December 29, 2011

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Breastfeeding mothers target Target store near Kingston

Kelly Burns: Breastfeeding "is just very natural"

TOWN OF ULSTER – Several dozen women took part in a national event, gathering inside their local Target store at the Hudson Valley Mall near Kingston. They came to advocate breast-feeding mothers as part of a nationwide awareness campaign organized through Facebook and Twitter.

Last month, Houston shopper Michelle Hickman claimed she was hassled for breastfeeding her son Noah at a Target outlet in Webster, Texas. The story went viral over the Internet, prompting over 4,000 unified supporters to respond across 35 states.

"She was minding her own business and trying to get her baby quiet," explained Donna Bruschi, a New Paltz lactation consultant who organized the Kingston rally. "They started barricading her in with shopping carts so nobody would see her."

Bruschi said she became a leader by default. As the county's only private lactation professional, she attracts no political fallout – which her colleagues might suffer working for public agencies. "If they did something like this, they might lose their jobs," Bruschi explained.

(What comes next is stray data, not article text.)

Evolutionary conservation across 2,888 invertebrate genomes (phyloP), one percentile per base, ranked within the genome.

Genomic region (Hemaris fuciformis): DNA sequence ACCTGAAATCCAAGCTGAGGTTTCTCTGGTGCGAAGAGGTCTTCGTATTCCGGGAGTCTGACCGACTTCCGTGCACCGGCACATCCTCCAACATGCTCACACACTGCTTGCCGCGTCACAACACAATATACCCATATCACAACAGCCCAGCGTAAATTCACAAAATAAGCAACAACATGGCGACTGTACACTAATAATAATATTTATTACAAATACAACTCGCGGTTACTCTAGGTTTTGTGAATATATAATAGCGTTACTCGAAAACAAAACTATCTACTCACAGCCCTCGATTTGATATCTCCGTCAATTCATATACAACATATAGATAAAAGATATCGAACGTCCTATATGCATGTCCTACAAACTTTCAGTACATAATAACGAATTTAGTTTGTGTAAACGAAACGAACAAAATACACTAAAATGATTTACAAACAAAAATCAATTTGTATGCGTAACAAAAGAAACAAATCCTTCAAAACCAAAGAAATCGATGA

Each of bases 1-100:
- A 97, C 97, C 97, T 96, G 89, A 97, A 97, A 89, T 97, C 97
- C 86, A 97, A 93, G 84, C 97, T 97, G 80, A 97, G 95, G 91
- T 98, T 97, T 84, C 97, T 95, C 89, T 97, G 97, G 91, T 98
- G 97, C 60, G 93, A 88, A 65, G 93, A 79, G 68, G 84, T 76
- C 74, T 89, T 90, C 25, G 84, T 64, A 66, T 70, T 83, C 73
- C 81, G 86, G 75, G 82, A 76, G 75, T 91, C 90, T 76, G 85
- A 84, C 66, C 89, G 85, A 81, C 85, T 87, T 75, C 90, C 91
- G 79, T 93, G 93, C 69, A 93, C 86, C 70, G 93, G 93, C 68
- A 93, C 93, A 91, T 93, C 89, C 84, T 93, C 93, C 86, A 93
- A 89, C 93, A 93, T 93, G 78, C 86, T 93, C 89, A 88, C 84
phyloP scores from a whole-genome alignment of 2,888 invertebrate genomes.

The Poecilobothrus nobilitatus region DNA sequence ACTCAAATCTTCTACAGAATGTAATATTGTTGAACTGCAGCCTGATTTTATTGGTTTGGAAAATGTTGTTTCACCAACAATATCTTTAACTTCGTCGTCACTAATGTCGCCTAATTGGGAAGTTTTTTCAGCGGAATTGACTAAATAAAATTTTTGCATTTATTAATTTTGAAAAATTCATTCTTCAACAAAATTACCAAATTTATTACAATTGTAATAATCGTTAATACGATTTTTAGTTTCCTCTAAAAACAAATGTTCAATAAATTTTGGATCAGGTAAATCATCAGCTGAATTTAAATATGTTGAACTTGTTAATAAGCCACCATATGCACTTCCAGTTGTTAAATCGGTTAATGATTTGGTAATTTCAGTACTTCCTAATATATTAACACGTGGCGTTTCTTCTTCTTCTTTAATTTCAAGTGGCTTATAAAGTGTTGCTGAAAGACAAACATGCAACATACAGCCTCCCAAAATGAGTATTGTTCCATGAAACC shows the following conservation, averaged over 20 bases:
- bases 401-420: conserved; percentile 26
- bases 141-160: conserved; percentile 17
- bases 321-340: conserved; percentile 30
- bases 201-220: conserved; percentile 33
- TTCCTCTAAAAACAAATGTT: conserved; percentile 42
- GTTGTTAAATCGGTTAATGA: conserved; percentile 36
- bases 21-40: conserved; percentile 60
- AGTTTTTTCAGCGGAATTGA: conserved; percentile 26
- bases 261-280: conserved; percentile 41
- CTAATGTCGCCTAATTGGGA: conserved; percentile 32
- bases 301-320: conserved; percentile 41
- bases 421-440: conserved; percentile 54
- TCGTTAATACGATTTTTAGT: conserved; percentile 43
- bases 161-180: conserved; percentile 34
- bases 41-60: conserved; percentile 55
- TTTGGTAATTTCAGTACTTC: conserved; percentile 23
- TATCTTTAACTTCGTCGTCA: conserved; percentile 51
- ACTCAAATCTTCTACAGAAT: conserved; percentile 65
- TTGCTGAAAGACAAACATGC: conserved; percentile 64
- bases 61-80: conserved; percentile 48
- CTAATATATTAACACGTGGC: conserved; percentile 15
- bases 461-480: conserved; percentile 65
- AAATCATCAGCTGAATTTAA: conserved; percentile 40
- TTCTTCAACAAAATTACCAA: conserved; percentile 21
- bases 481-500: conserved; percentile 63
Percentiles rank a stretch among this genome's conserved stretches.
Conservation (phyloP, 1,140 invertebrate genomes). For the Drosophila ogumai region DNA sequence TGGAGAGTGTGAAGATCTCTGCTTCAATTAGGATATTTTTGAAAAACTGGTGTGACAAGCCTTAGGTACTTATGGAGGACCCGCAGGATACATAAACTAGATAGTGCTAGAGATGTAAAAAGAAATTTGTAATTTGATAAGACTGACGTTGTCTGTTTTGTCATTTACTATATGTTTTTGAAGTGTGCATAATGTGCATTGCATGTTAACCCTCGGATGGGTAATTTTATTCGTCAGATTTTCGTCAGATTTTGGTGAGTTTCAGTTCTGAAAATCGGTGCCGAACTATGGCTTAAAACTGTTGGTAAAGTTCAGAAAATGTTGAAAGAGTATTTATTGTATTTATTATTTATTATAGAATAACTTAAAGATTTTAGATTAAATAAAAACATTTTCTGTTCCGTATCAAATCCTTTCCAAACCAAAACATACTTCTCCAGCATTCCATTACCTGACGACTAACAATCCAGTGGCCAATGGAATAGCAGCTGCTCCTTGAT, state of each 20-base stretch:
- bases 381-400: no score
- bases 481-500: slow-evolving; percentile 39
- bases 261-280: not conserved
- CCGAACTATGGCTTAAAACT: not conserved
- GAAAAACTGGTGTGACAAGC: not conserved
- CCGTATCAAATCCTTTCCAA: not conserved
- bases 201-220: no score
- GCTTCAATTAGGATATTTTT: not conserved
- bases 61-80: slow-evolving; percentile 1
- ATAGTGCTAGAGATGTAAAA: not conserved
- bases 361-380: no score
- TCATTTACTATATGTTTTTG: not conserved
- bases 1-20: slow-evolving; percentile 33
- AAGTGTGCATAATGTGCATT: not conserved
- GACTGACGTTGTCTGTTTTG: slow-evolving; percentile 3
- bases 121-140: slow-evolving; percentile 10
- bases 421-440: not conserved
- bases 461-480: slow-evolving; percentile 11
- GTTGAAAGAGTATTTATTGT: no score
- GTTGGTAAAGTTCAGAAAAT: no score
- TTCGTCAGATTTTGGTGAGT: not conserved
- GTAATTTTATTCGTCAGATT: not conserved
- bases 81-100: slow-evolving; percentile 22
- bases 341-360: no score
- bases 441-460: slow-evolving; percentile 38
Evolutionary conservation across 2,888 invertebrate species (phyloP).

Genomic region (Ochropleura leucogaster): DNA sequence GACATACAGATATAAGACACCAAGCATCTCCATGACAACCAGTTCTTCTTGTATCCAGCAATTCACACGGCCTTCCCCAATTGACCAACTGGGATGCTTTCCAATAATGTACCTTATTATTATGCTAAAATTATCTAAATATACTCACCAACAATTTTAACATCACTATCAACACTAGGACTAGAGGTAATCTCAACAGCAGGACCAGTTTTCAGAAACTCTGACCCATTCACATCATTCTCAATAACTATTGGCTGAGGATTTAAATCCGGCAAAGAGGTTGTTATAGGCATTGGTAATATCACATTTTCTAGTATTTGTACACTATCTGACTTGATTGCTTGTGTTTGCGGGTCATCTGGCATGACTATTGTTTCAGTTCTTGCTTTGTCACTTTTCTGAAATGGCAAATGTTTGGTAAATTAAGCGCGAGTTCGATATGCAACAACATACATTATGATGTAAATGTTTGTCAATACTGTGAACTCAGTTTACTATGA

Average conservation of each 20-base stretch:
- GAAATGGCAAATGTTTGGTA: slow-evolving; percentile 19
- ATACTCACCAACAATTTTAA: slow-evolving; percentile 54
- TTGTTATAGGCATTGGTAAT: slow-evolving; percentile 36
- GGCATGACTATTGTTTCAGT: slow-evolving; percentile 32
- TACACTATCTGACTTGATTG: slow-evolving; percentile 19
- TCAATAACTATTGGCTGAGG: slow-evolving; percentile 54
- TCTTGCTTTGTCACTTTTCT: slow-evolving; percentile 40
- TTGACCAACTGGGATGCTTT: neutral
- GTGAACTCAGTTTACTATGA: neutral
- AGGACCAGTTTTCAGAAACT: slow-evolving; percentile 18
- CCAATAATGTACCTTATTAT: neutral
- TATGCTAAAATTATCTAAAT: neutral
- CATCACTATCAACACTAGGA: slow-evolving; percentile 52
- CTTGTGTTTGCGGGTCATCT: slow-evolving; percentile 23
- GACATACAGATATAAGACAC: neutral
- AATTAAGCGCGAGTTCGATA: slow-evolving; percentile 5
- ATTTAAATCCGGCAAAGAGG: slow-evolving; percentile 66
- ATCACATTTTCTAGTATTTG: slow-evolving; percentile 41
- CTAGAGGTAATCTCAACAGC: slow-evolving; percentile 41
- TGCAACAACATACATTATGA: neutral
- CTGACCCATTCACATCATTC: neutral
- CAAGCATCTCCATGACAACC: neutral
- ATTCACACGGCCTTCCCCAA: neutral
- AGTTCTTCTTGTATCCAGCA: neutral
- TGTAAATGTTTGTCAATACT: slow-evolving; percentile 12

"This not just about mothers nursing their babies; this is about community," said Bruschi. "Mothers don't nurse their babies in isolation. They have husbands, they have mothers, they have relatives. All those people need to come together and support women to breastfeed their babies."

Kelly Burns agreed, cradling infant son Declan upon her lap. "People need to understand we're just feeding our babies. There's nothing wrong with it, just very natural."

Katie Weber said she has been breastfeeding her son Max since he was born.

"He needs to eat when he needs to eat," she said, adding that target is a nice place to nurse. "When I'm in the area, I plan to be around Target, because it's always been easy for me to do it here."

Bruschi had some advice for those who may not support breastfeeding in public places.

“Get over it – breasts are for feeding babies."

Early last year, the US Surgeon General issued a 100 page call to action, encouraging human milk over formula. "Without breastfeeding, there would be no human race," Bruschi said. "It's only since the advent of modern science, that they were able to break down foods so we could tolerate them, but we certainly don't thrive on them."

Throughout the morning, a nervous store manager eagerly tended to the group's comfort. "Target's handling it well," observed Bruschi. "I think it's good publicity. The store manager has been gracious. They've been really hospitable, knowledgeable and helpful."

"The biggest complaint I hear from men is that they're embarrassed," she said. "They don't know what to do. If they look at her, they wonder if she thinks they're a pervert, trying to pick her up,” Bruschi said.


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